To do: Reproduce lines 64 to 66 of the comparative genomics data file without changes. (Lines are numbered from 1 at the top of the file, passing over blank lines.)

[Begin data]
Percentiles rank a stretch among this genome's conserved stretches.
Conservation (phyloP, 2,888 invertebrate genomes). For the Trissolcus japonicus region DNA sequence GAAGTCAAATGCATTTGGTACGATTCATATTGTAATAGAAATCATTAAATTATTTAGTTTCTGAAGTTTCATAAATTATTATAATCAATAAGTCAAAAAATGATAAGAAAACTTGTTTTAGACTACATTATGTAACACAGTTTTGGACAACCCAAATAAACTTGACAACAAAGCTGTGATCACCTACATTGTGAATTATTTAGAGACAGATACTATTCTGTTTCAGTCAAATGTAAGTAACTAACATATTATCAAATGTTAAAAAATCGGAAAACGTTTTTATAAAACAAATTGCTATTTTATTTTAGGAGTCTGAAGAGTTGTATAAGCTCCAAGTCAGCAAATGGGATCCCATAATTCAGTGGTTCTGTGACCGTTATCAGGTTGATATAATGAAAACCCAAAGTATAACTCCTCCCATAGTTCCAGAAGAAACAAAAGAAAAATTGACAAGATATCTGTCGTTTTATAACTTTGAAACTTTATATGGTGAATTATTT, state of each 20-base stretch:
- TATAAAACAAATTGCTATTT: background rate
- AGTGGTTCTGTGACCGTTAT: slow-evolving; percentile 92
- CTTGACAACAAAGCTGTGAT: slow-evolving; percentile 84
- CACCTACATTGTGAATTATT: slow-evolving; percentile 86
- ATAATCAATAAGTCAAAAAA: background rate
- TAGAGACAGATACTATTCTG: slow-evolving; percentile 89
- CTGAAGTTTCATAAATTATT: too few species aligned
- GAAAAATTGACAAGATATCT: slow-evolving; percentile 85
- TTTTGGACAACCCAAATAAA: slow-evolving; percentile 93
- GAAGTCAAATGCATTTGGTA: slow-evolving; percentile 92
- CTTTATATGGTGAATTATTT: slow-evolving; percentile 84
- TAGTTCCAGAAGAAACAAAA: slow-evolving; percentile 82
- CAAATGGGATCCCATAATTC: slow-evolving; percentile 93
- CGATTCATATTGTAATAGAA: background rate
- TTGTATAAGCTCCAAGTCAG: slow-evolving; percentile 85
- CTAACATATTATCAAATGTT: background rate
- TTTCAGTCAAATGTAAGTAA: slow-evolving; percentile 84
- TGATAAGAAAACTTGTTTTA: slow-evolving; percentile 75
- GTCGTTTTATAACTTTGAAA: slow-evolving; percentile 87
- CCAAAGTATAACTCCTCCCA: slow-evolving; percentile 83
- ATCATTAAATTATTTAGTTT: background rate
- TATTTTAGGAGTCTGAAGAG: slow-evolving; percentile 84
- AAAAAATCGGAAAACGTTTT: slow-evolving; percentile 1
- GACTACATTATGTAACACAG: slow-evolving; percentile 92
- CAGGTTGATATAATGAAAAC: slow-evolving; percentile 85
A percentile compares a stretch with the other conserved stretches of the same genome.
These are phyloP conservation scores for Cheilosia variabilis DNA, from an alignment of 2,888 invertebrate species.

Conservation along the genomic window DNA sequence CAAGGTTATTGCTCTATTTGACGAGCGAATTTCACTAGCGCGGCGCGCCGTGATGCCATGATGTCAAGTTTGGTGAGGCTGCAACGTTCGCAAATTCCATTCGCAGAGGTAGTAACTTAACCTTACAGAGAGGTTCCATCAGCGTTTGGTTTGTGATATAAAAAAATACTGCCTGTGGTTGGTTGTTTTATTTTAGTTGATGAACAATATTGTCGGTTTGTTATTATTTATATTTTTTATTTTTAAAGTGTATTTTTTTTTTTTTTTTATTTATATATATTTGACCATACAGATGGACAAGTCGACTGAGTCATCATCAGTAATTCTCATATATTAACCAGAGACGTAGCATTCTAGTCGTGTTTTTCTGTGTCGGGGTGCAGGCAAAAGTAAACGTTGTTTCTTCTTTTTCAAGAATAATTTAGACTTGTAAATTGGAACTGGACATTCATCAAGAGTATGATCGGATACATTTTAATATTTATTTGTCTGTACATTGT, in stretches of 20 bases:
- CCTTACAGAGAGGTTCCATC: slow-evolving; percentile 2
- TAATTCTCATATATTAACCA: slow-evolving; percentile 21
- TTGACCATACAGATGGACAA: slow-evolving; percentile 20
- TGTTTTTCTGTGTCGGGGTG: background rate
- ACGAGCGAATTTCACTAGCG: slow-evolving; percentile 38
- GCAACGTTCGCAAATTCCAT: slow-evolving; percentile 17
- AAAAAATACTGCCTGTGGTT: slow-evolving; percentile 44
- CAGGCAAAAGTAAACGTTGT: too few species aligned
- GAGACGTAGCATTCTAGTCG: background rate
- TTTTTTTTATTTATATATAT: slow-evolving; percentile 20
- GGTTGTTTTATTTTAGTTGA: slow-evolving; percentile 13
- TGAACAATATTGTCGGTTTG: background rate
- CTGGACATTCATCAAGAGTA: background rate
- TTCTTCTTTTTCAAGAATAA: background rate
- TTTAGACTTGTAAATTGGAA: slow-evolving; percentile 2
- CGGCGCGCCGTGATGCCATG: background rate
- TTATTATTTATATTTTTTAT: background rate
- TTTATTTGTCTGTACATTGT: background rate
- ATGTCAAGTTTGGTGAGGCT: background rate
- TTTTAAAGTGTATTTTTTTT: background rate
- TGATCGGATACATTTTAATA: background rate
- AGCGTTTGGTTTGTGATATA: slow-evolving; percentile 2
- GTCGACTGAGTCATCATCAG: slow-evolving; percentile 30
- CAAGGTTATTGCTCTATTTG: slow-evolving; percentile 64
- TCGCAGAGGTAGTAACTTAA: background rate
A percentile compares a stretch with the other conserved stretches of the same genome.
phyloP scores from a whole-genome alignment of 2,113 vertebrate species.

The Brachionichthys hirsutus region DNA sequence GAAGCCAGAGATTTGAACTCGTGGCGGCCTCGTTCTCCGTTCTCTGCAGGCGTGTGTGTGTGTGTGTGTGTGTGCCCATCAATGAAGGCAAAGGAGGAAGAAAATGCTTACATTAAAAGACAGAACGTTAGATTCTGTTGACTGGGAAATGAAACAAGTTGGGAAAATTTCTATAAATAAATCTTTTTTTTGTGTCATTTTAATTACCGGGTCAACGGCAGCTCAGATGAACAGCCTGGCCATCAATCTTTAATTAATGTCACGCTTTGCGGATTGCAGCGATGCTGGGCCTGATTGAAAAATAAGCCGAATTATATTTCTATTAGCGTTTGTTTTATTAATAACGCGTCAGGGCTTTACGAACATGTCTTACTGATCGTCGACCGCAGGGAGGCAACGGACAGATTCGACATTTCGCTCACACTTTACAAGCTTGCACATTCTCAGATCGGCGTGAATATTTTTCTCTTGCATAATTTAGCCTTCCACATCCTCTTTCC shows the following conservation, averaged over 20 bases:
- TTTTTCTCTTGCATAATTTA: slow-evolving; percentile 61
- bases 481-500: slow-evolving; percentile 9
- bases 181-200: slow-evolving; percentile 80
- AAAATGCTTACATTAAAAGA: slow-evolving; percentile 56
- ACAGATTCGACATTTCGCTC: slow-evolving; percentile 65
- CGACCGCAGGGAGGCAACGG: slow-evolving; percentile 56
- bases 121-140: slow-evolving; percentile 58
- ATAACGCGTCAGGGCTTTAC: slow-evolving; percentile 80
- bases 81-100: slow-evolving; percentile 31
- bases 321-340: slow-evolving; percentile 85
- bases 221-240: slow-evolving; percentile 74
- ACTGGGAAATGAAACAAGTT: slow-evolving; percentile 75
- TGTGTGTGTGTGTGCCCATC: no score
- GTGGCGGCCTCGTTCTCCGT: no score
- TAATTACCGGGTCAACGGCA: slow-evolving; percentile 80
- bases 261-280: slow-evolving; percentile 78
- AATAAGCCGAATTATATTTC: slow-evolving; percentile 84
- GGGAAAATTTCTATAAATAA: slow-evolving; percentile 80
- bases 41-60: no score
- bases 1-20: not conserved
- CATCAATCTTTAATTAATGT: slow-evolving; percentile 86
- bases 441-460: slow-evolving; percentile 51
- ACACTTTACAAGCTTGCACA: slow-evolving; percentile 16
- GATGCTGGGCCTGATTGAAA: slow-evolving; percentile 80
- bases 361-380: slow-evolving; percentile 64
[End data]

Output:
- CGACCGCAGGGAGGCAACGG: slow-evolving; percentile 56
- bases 121-140: slow-evolving; percentile 58
- ATAACGCGTCAGGGCTTTAC: slow-evolving; percentile 80